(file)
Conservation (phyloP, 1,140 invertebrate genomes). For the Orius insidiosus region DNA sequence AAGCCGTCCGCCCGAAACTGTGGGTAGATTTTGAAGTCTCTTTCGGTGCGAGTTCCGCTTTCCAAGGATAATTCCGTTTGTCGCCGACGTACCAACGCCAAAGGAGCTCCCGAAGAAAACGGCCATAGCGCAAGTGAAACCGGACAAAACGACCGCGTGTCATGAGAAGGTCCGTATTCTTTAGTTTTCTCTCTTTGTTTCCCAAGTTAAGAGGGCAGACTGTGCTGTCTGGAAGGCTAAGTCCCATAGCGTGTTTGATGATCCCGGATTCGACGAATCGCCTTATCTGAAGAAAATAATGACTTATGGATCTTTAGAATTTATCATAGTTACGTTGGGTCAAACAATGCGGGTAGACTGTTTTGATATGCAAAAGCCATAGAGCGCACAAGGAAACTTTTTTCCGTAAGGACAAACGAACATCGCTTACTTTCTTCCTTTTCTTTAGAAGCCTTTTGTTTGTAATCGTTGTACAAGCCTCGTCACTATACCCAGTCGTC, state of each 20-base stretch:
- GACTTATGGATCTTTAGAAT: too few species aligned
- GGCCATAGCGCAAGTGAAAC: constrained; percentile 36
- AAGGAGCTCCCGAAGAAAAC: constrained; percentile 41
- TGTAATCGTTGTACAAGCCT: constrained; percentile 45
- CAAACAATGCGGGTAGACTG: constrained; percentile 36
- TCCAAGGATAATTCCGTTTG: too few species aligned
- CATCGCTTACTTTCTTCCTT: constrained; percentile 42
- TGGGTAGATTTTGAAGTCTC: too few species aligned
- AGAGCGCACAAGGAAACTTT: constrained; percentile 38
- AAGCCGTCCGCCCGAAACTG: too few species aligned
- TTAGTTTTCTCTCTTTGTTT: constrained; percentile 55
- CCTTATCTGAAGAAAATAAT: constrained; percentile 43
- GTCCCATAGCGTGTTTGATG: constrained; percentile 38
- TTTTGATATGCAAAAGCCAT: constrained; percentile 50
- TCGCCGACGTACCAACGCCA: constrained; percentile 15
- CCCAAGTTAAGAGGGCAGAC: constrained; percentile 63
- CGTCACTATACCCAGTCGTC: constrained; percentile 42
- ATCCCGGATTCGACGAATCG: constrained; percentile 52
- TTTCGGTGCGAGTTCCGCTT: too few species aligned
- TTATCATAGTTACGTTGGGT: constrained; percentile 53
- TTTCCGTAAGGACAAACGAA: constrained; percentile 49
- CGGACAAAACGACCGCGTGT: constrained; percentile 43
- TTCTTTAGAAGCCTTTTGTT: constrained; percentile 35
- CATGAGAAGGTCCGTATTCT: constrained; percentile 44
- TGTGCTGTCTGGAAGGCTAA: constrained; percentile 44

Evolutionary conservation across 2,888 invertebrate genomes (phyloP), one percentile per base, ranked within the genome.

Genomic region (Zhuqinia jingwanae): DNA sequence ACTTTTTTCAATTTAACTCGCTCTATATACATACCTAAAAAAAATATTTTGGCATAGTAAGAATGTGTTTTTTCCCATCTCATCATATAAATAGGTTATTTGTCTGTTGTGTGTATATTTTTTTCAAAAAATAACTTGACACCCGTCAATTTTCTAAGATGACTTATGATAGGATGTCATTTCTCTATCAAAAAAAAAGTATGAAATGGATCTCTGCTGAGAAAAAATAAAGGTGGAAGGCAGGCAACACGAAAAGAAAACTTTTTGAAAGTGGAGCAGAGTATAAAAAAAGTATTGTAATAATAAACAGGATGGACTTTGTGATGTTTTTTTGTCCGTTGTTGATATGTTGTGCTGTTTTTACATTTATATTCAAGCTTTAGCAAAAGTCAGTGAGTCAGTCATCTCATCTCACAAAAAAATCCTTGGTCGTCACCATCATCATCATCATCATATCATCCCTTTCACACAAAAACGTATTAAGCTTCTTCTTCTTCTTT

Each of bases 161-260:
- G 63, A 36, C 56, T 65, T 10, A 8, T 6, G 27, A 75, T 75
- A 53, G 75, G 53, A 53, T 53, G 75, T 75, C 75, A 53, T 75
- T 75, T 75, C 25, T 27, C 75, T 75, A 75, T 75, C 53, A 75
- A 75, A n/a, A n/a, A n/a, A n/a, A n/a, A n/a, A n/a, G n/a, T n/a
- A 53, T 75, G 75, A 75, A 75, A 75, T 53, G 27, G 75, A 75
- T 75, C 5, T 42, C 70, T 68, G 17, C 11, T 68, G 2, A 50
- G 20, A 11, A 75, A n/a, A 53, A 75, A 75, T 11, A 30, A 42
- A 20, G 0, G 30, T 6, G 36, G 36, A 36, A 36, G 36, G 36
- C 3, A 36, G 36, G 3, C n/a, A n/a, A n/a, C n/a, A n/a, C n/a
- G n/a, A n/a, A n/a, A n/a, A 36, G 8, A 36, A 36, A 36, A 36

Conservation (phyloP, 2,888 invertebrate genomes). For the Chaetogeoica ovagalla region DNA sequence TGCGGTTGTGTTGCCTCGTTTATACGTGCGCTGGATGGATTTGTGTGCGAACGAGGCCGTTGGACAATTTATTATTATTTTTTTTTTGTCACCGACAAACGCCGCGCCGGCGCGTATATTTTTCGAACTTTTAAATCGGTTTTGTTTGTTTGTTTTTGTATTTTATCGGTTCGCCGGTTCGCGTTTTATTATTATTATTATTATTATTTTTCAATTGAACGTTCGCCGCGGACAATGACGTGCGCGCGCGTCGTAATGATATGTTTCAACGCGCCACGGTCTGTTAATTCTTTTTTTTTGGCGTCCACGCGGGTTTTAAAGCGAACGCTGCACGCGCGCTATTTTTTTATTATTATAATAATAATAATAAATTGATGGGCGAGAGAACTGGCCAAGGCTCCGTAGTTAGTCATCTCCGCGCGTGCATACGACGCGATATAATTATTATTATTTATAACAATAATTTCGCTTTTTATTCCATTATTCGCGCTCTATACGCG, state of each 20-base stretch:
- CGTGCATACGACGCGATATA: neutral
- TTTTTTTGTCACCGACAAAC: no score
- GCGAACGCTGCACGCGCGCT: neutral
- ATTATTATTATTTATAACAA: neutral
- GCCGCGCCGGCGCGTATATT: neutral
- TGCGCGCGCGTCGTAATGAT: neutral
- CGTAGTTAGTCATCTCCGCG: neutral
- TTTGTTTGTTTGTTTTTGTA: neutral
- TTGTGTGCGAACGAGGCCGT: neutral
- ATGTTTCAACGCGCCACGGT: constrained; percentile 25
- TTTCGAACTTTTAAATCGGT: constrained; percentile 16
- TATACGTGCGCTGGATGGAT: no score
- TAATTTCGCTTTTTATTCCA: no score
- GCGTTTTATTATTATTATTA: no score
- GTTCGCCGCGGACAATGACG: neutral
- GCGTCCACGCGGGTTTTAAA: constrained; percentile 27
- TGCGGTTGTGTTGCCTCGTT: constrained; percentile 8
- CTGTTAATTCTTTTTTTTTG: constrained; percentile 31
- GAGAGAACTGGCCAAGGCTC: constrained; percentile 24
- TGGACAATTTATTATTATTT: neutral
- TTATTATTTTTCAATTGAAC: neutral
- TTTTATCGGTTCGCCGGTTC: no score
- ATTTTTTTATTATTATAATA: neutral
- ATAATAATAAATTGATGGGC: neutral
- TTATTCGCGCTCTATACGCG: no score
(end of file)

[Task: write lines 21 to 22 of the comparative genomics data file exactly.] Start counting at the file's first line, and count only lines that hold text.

- TTATCATAGTTACGTTGGGT: constrained; percentile 53
- TTTCCGTAAGGACAAACGAA: constrained; percentile 49